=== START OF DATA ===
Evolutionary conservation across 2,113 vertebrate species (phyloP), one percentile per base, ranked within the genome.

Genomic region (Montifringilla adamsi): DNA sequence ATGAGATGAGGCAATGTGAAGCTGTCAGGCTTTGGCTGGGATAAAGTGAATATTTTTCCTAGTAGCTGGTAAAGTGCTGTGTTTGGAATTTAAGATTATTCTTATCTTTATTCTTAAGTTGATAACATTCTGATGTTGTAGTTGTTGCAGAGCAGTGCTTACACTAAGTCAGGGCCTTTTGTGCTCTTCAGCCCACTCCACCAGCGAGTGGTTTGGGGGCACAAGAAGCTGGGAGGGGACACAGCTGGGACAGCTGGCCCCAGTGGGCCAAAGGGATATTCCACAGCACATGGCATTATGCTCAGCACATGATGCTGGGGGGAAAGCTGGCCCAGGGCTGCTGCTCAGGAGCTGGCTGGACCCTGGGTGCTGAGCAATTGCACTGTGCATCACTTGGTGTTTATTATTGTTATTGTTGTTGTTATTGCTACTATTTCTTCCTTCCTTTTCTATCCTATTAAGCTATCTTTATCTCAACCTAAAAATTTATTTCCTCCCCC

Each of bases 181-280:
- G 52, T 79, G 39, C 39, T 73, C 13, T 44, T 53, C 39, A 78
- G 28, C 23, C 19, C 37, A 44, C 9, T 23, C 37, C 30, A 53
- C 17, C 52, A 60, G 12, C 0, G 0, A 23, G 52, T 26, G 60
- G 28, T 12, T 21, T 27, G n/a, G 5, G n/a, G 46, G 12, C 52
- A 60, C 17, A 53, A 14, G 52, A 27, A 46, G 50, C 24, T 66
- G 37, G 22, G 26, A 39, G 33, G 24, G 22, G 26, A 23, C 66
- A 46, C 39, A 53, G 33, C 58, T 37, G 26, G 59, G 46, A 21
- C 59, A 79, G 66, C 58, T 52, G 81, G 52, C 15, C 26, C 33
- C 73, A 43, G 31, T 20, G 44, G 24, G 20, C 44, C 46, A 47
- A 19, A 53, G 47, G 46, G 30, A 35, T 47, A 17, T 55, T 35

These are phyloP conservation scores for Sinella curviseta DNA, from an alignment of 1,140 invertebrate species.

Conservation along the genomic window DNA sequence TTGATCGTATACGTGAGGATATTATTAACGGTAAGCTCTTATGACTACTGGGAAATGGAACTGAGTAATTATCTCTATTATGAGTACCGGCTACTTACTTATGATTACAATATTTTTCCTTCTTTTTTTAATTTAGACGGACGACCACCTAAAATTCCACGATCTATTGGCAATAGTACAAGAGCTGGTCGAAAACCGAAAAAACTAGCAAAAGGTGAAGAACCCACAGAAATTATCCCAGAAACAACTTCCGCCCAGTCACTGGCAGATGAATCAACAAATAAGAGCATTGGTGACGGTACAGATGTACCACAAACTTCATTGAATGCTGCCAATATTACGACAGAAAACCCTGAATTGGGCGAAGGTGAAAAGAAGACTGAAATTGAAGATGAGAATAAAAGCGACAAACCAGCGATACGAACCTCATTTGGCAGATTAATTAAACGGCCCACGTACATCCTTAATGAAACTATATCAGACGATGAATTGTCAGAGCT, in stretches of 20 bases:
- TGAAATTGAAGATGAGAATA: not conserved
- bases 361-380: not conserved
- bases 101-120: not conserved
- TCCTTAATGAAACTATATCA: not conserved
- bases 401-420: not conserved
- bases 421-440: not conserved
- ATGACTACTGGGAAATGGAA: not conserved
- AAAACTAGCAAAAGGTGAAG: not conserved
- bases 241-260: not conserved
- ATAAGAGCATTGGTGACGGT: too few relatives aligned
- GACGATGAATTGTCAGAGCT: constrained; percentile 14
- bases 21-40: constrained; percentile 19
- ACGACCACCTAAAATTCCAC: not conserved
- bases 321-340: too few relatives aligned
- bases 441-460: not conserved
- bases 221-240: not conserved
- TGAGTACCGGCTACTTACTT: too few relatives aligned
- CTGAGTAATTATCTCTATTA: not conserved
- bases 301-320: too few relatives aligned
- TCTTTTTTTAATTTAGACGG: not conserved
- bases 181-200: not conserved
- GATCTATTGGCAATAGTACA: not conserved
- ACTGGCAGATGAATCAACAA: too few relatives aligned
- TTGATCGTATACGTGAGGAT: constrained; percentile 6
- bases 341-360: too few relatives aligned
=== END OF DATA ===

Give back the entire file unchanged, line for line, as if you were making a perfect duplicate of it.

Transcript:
Evolutionary conservation across 2,113 vertebrate species (phyloP), one percentile per base, ranked within the genome.

Genomic region (Montifringilla adamsi): DNA sequence ATGAGATGAGGCAATGTGAAGCTGTCAGGCTTTGGCTGGGATAAAGTGAATATTTTTCCTAGTAGCTGGTAAAGTGCTGTGTTTGGAATTTAAGATTATTCTTATCTTTATTCTTAAGTTGATAACATTCTGATGTTGTAGTTGTTGCAGAGCAGTGCTTACACTAAGTCAGGGCCTTTTGTGCTCTTCAGCCCACTCCACCAGCGAGTGGTTTGGGGGCACAAGAAGCTGGGAGGGGACACAGCTGGGACAGCTGGCCCCAGTGGGCCAAAGGGATATTCCACAGCACATGGCATTATGCTCAGCACATGATGCTGGGGGGAAAGCTGGCCCAGGGCTGCTGCTCAGGAGCTGGCTGGACCCTGGGTGCTGAGCAATTGCACTGTGCATCACTTGGTGTTTATTATTGTTATTGTTGTTGTTATTGCTACTATTTCTTCCTTCCTTTTCTATCCTATTAAGCTATCTTTATCTCAACCTAAAAATTTATTTCCTCCCCC

Each of bases 181-280:
- G 52, T 79, G 39, C 39, T 73, C 13, T 44, T 53, C 39, A 78
- G 28, C 23, C 19, C 37, A 44, C 9, T 23, C 37, C 30, A 53
- C 17, C 52, A 60, G 12, C 0, G 0, A 23, G 52, T 26, G 60
- G 28, T 12, T 21, T 27, G n/a, G 5, G n/a, G 46, G 12, C 52
- A 60, C 17, A 53, A 14, G 52, A 27, A 46, G 50, C 24, T 66
- G 37, G 22, G 26, A 39, G 33, G 24, G 22, G 26, A 23, C 66
- A 46, C 39, A 53, G 33, C 58, T 37, G 26, G 59, G 46, A 21
- C 59, A 79, G 66, C 58, T 52, G 81, G 52, C 15, C 26, C 33
- C 73, A 43, G 31, T 20, G 44, G 24, G 20, C 44, C 46, A 47
- A 19, A 53, G 47, G 46, G 30, A 35, T 47, A 17, T 55, T 35

These are phyloP conservation scores for Sinella curviseta DNA, from an alignment of 1,140 invertebrate species.

Conservation along the genomic window DNA sequence TTGATCGTATACGTGAGGATATTATTAACGGTAAGCTCTTATGACTACTGGGAAATGGAACTGAGTAATTATCTCTATTATGAGTACCGGCTACTTACTTATGATTACAATATTTTTCCTTCTTTTTTTAATTTAGACGGACGACCACCTAAAATTCCACGATCTATTGGCAATAGTACAAGAGCTGGTCGAAAACCGAAAAAACTAGCAAAAGGTGAAGAACCCACAGAAATTATCCCAGAAACAACTTCCGCCCAGTCACTGGCAGATGAATCAACAAATAAGAGCATTGGTGACGGTACAGATGTACCACAAACTTCATTGAATGCTGCCAATATTACGACAGAAAACCCTGAATTGGGCGAAGGTGAAAAGAAGACTGAAATTGAAGATGAGAATAAAAGCGACAAACCAGCGATACGAACCTCATTTGGCAGATTAATTAAACGGCCCACGTACATCCTTAATGAAACTATATCAGACGATGAATTGTCAGAGCT, in stretches of 20 bases:
- TGAAATTGAAGATGAGAATA: not conserved
- bases 361-380: not conserved
- bases 101-120: not conserved
- TCCTTAATGAAACTATATCA: not conserved
- bases 401-420: not conserved
- bases 421-440: not conserved
- ATGACTACTGGGAAATGGAA: not conserved
- AAAACTAGCAAAAGGTGAAG: not conserved
- bases 241-260: not conserved
- ATAAGAGCATTGGTGACGGT: too few relatives aligned
- GACGATGAATTGTCAGAGCT: constrained; percentile 14
- bases 21-40: constrained; percentile 19
- ACGACCACCTAAAATTCCAC: not conserved
- bases 321-340: too few relatives aligned
- bases 441-460: not conserved
- bases 221-240: not conserved
- TGAGTACCGGCTACTTACTT: too few relatives aligned
- CTGAGTAATTATCTCTATTA: not conserved
- bases 301-320: too few relatives aligned
- TCTTTTTTTAATTTAGACGG: not conserved
- bases 181-200: not conserved
- GATCTATTGGCAATAGTACA: not conserved
- ACTGGCAGATGAATCAACAA: too few relatives aligned
- TTGATCGTATACGTGAGGAT: constrained; percentile 6
- bases 341-360: too few relatives aligned